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Equator Initiative Case Study - Shinyanga Soil Conservation Programme (HASHI)

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The Shinyanga Soil Conservation Programme, better known by its Swahili acronym HASHI (Hifadhi Ardhi Shinyanga) ran from 1986 to 2004, with the aim of restoring the degraded Shinyanga region of northwest Tanzania. Christened the “Desert of Tanzania” in the mid-1980s by President Julius Nyerere, the region’s miombo woodland had been decimated by decades of forest clearing (partly for tsetse fly eradication) and forced resettlement under Tanzania’s “villagisation” programme.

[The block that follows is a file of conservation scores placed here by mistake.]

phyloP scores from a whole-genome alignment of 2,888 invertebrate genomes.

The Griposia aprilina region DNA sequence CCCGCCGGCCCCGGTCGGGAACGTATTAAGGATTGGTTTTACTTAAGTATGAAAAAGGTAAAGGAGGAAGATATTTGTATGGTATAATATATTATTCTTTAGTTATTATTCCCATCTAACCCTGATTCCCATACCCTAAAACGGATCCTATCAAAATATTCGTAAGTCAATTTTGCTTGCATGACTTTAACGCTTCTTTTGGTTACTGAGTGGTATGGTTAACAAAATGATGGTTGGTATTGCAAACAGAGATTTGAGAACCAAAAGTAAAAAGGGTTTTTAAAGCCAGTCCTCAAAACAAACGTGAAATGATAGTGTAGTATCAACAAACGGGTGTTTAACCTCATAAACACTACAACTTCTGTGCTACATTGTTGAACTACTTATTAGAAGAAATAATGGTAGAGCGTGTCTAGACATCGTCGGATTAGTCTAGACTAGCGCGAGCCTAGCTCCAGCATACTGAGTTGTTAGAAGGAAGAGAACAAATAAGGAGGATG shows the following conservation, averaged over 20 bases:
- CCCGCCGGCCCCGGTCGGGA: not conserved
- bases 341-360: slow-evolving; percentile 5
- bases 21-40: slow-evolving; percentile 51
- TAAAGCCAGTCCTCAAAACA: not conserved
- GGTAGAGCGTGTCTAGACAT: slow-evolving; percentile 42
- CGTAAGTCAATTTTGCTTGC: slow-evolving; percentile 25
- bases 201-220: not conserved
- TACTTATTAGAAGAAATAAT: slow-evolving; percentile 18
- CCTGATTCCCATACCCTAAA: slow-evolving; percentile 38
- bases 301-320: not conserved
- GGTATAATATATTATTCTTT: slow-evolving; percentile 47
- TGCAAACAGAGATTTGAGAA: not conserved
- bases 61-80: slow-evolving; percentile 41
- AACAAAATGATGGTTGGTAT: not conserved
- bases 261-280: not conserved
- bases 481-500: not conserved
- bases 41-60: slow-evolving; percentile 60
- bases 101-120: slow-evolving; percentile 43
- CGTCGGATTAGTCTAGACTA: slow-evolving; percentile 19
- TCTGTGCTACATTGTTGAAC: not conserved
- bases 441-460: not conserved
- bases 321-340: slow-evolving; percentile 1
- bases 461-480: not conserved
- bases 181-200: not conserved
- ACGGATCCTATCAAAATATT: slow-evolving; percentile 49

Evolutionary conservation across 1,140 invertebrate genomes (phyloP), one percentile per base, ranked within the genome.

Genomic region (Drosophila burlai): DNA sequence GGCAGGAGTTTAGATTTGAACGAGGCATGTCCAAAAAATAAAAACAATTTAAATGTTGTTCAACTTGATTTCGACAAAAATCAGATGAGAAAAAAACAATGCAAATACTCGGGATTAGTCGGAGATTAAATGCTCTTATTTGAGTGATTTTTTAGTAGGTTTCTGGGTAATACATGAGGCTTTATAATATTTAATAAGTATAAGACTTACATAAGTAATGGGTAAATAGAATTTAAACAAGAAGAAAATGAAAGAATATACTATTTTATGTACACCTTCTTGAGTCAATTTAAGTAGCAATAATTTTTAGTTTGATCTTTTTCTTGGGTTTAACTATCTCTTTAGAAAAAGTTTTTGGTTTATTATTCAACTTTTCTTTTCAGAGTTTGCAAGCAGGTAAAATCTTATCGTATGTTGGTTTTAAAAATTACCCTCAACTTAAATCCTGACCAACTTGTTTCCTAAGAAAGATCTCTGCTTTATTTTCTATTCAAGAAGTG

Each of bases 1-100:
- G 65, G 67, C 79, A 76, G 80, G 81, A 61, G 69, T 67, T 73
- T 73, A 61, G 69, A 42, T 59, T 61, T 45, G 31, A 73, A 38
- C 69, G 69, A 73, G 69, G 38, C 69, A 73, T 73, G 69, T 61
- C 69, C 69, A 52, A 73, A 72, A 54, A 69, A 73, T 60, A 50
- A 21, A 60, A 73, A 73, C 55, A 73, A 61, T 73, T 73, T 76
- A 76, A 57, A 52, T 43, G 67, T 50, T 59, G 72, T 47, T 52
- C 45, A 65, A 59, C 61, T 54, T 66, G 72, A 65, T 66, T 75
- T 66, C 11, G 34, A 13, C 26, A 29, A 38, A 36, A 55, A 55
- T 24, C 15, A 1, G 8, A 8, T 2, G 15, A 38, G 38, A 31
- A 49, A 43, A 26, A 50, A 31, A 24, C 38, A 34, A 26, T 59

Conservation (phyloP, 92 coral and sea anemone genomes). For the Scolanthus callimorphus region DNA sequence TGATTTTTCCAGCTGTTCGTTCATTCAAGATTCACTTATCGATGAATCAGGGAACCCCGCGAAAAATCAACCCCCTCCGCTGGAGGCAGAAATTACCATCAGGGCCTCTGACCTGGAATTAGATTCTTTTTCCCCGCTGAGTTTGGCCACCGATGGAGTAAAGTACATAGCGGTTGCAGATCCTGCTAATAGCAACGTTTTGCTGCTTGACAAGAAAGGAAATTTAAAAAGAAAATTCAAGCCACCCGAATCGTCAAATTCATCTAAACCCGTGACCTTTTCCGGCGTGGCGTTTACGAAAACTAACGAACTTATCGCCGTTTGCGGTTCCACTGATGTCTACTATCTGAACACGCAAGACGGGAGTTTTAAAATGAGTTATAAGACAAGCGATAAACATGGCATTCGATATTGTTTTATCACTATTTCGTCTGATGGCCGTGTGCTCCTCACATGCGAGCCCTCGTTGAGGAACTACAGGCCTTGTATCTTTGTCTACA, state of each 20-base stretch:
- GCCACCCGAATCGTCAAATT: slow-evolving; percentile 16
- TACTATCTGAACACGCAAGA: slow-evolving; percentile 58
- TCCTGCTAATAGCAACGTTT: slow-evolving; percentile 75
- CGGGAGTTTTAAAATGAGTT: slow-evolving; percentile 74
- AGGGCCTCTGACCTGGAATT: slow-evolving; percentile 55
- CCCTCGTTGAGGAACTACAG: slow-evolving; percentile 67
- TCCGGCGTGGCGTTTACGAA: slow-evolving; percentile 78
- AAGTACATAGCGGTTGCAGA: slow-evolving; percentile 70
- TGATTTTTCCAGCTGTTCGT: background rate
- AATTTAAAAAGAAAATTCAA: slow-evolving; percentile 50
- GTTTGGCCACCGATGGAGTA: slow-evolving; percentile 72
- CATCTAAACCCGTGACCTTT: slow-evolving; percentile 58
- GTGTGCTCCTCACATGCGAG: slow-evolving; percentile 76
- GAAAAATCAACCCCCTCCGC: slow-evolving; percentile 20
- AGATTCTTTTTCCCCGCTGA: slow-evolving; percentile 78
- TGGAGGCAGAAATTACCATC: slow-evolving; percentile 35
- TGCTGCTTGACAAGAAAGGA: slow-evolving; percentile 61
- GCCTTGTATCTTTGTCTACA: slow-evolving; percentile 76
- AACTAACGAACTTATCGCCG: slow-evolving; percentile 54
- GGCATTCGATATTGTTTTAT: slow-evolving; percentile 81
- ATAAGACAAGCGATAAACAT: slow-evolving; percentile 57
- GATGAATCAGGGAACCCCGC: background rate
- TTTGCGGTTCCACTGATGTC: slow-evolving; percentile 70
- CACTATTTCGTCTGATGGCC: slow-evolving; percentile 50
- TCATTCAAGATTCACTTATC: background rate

The intervention brought together an array of government and international partners, but recognized that the key to the area’s reforestation lay in putting local communities at the forefront of these efforts. A traditional system of enclosures, or ngitili, was reintroduced, and Sukuma agro-pastoralists were given responsibility for conserving forest plots. The result was that by 2004, at least 350,000 hectares of ngitili had been restored or created in 833 villages across the region. The Equator Initiative brings together the United Nations, governments, civil society, businesses and grassroots organizations to recognize and advance local sustainable development solutions for people, nature and resilient communities. As local and indigenous groups across the world chart a path towards sustainable development, the Equator Prize--issued biennially by the Equator Initiative--shines a spotlight on their efforts by honoring them on an international stage. This project was awarded the Equator Prize in recognition of its contribution to local sustainable development solutions.

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